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Gambling Man

March 31, 2016

My thanks to Dr. John Mandrola of  theheart.org/Medscape Cardiology for the idea for this post.  Dr. Mandrola is an interventional cardiologist but I forgive him for that because he also reads the fine print and dares to question the status quo, particularly when it comes to preventive medicine.

An interesting paper came out this month in the on-line medical journal Open Heart (a branch of the British Medical Journal) about one particular area of prevention – heart attack.  The researchers used data from a class of cholesterol drugs called statins, such as Lipitor, which have been shown to have a significant benefit in preventing ischemic heart disease (the study cites evidence that statins can decrease cardiovascular death by 20-30%, a number in some dispute).  You can find the whole thing here: http://openheart.bmj.com/content/3/1/e000343.full#aff-1.

The researchers crunched a bunch of numbers and talked to a bunch of people, and these were the results, in part:

  1. 50 year old smoker with high blood pressure and high cholesterol could have his life extended by up to two years by taking a statin.
  2. An healthy 50 year old who starts preventive treatment with a statin at 50 can see a lifespan gain of a mean of 7 months.
  3. BUT, of 100 of those healthy 50 year old men, 93 will see no life extending benefit at all. The other 7 gain a mean of 99 months.  99 months!
  4. Starting statins later than 50 does not increase the life extending benefit.  Quite the opposite.
  5. Of those healthy 100 50-year-olds, there is no way to tell which ones will be in the group of 7.

But here’s the most interesting part of the study – The researchers went down to the Underground (it’s a UK study) and asked around 400 people a simple question:  “Which would you choose – to take a medication that would guarantee you one extra year of life or to take a medication that gives you a 2% chance of living an extra 10 years?”  Then they extended the question – “How about if the medication gave you a 10% chance of living an extra 10 years?” and so on up to a 50% chance.  As you might expect, as the percent chance of getting the 10 years went up, more people chose the chance option.  But, there was always a significant percentage of people who never took the chance option.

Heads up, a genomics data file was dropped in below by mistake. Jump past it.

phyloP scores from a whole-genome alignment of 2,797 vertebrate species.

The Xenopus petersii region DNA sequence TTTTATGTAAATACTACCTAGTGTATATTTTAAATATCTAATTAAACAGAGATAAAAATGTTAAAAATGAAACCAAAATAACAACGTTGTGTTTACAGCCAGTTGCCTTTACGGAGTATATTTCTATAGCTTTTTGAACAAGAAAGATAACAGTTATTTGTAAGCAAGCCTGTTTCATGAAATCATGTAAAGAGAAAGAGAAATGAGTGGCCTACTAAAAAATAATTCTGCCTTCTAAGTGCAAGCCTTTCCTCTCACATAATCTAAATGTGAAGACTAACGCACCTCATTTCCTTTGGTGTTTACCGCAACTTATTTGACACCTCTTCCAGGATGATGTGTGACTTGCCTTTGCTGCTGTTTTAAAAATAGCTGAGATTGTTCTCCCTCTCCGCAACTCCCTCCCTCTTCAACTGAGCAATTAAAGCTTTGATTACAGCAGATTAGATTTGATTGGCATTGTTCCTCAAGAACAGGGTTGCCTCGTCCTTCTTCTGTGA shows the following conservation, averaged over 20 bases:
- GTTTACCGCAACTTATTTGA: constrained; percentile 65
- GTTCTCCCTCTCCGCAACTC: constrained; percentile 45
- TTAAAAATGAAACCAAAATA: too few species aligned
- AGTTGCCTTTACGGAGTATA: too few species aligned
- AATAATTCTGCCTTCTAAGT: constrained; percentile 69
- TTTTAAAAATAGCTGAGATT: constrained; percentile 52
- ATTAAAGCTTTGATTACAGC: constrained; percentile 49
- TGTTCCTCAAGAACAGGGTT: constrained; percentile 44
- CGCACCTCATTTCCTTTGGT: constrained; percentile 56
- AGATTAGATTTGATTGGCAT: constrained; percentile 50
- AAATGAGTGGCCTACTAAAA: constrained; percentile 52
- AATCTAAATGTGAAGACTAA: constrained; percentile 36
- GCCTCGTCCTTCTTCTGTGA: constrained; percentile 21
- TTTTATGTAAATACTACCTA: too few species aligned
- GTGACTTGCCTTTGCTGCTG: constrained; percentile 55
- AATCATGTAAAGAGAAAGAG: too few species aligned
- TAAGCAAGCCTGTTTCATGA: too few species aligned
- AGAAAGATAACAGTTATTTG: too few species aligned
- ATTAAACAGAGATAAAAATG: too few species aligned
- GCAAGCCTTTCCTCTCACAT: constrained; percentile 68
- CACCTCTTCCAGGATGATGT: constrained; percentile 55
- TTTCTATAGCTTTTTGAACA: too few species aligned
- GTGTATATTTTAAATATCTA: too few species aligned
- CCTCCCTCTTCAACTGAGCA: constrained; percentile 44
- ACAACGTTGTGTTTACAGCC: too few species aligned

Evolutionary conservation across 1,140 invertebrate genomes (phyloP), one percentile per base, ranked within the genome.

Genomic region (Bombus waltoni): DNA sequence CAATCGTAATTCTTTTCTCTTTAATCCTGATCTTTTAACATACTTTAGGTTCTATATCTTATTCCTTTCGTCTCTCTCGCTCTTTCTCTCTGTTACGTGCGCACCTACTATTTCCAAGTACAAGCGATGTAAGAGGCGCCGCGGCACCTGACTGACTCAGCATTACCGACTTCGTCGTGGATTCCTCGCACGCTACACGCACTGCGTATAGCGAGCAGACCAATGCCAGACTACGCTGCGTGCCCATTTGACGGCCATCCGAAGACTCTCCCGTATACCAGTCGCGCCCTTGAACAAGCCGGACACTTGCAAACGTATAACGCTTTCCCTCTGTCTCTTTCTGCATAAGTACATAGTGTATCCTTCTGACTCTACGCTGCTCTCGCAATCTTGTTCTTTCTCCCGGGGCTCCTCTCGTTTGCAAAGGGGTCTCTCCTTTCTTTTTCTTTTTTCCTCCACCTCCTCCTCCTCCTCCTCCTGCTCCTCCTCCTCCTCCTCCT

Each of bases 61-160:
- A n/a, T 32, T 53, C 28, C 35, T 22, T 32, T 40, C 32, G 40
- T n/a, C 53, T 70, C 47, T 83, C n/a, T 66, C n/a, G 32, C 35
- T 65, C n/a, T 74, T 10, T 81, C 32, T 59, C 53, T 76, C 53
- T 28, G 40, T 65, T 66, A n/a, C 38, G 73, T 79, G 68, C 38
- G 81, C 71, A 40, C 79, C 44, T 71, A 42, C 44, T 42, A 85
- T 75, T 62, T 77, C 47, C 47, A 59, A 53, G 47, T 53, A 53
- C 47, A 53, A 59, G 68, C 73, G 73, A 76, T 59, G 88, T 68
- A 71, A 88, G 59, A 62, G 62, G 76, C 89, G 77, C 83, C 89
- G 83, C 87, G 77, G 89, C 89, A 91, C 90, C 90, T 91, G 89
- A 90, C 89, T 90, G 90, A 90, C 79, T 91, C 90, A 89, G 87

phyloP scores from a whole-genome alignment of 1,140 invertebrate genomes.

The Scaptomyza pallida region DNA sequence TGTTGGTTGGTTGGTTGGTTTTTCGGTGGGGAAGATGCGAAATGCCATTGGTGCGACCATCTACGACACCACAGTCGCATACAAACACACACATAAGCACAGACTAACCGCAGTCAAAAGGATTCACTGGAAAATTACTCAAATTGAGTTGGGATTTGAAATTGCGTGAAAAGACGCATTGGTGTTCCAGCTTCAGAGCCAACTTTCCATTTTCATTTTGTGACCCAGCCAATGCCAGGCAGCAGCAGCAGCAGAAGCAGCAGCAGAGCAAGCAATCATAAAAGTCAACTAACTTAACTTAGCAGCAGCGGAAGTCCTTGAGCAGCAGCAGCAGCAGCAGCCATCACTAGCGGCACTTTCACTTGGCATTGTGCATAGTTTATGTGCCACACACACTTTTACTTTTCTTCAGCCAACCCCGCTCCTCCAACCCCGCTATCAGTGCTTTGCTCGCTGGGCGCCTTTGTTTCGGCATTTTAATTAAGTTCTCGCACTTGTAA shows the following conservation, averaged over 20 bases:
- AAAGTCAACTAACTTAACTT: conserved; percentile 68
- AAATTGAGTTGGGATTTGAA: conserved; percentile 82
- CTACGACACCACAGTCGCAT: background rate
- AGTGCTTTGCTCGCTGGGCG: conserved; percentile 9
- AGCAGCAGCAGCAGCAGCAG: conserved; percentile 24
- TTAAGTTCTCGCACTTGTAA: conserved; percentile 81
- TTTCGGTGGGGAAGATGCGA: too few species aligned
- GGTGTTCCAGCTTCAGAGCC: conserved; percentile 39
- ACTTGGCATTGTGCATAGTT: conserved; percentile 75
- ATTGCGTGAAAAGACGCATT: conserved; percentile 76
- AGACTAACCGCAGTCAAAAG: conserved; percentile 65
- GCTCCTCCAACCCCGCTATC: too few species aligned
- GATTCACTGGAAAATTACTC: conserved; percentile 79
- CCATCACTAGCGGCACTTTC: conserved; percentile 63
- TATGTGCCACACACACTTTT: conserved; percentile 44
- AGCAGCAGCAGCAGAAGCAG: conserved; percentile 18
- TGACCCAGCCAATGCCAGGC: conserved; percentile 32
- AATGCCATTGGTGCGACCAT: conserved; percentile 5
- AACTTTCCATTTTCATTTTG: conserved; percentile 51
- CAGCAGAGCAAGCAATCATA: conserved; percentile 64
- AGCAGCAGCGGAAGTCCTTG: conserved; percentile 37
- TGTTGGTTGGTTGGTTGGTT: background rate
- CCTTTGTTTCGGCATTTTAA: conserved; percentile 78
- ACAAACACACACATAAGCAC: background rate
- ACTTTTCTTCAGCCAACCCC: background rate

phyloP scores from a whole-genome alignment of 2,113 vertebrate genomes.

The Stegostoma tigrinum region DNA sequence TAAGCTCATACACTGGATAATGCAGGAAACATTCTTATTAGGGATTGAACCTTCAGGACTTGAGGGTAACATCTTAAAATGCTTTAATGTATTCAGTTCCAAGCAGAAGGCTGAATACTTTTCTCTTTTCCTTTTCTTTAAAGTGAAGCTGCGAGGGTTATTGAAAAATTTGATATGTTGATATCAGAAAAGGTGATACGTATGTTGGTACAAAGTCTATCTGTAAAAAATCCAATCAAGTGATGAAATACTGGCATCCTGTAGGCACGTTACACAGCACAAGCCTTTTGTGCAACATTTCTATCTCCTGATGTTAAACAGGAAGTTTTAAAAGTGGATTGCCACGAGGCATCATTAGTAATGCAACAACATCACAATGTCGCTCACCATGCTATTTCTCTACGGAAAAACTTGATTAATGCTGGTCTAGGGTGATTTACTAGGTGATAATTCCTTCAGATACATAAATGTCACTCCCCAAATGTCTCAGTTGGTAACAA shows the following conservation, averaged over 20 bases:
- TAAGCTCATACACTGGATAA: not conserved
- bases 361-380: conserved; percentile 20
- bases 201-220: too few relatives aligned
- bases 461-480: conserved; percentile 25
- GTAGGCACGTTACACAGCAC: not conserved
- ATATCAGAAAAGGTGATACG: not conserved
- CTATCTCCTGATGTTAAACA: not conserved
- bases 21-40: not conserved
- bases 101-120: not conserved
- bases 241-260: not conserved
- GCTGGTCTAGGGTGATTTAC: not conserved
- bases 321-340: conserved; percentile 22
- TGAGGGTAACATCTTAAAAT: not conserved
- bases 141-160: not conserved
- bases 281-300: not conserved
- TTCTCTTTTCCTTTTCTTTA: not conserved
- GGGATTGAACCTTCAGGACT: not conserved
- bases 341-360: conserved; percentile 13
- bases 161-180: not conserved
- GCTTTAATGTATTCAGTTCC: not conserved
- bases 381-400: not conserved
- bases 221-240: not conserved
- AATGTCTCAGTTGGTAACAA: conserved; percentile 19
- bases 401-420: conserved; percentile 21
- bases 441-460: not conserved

So in a certain sense, taking a primary preventive medication, in this case a statin, is a game of chance.  Do you choose to take the medication in the hope you are one of the 7 or do you opt out based on the probability that you’re not?  How much risk are you willing to assume, all other things being equal?  The answers to these questions varies greatly among individuals.

Of course, there are many other factors that go into the decision to start a medication to prevent an illness you might or might not ever get.  There are considerations about side effects, cost, life-style, quality of life, etc.  However, all or most of those considerations are also subject to probabilities and subjective preferences.  Plus, you could die of something besides heart disease that you didn’t take a drug to prevent (or maybe you did but we all have to die of something and sometimes bad stuff just happens.) The take-home is that medicine is not an exact science and every person is different.  What is an acceptable risk for one is an unacceptable gamble for another.  Here’s what Dr. Mandrola says: